• Keller Chryst: The junior quarterback had by far the best game of his college career, going 19 for 26 with 258 yards (9.9 yards per attempt), three touchdowns and no turnovers in his third start.

• Christian McCaffrey: The junior running back had one of his routine performances, which for 90 percent of college players would constitute an outstanding performance. All the Colorado native did was rush 17 times for 135 yards (7.9 yards per carry) and three touchdowns, make five catches for 52 yards and return a kickoff for 31 yards. That came to 218 all-purpose yards, the sixth time in nine games that McCaffrey topped the two-century mark. He leads the conference in rushing with 1,115 yards (123.9 yards per game, a markedly better average than Washington’s Myles Gaskin, who has 1,003 rushing yards in 10 games). He also tops the league in all-purpose yards with 1,739 yards (193.2 ypg, substantially ahead of the 151.3 averaged by Oregon State’s Victor Bolden).

• J.J. Arcega-Whiteside: The sophomore receiver had the best game of his Stanford career, making four catches for 106 yards (a new personal high) with one touchdown.

• Michael Rector: The fifth-year senior receiver only had four catches for 45 yards, but two of those went for touchdowns — Rector’s first receiving score since the season opener and his first score of any kind since he ran for a 56-yard touchdown vs. USC.

• Joey Alfieri: The junior outside linebacker had no career collegiate interceptions going into Saturday’s game at Eugene; coming out, he had two.

• Solomon Thomas: The junior defensive end had only three tackles, but he recovered an Oregon fumble on an athletic play that required him to fight his way through the line. Thomas leads Stanford with 46 total tackles.

• Harrison Phillips: The junior defensive lineman also had three tackles; however, he accounted for two of Stanford’s three sacks against Oregon.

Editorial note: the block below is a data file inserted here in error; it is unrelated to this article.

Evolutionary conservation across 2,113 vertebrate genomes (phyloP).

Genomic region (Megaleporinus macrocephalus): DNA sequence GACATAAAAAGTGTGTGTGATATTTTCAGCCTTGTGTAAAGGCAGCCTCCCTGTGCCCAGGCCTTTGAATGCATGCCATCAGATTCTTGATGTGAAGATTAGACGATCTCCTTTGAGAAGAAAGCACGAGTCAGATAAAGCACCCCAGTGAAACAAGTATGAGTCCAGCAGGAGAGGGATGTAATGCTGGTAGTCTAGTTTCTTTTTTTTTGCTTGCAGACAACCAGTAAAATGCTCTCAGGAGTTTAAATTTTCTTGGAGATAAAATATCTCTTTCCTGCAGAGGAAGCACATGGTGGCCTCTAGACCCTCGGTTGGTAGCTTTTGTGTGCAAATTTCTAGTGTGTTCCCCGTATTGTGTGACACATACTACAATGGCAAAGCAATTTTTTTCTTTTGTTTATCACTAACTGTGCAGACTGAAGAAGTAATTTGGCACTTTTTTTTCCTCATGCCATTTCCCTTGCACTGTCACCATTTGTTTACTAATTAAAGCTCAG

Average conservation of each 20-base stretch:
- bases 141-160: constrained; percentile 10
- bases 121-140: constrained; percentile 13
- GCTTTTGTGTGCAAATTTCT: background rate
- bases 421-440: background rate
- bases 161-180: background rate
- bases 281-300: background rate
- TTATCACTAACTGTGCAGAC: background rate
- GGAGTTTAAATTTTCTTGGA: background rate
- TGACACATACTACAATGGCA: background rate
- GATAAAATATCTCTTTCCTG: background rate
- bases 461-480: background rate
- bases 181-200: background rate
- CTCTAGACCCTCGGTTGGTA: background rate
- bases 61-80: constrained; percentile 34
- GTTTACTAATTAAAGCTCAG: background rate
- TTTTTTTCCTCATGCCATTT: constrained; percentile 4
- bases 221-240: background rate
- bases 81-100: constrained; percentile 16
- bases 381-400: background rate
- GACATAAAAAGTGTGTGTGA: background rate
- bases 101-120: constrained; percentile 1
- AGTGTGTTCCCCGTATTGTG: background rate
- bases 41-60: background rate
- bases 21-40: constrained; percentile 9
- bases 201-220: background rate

• Justin Reid: The sophomore strong safety led both teams with 11 tackles, 10 of them solo, including three tackles-for-loss. Reid, whose previous game high was six tackles against Washington State, is tied with Dallas Lloyd as the team’s second-leading tackler; he and Lloyd each have 43 stops.

• Turnover margin: Before their game at Eugene, the Cardinal was 11th in the Pac-12 in turnovers at minus-five (13 for, 18 against). A turnover-free performance by the offense and special teams combined with Alfieri’s two interceptions and fumble recoveries by Thomas and Sean Barton to bump the Cardinal’s margin to minus-1 (17 for, 18 against), tied for seventh in the league. Getting four takeaways without losing the ball is terrific, no matter how you slice it.

My friends, these are all very worthy candidates. However, you know the old saw: Football is a team sport.

That’s why I’m awarding this week’s The Good to the Cardinal offense as a whole. Stanford rolled up 540 yards, including 282 on the ground (6.7 yards per carry). As noted above, the unit went six for 12 on third downs and did not lose the ball; also, the offense held the ball for 34 minutes and 18 seconds. Taken as a whole, these accomplishments make the offense richly deserving of being labeled The Good.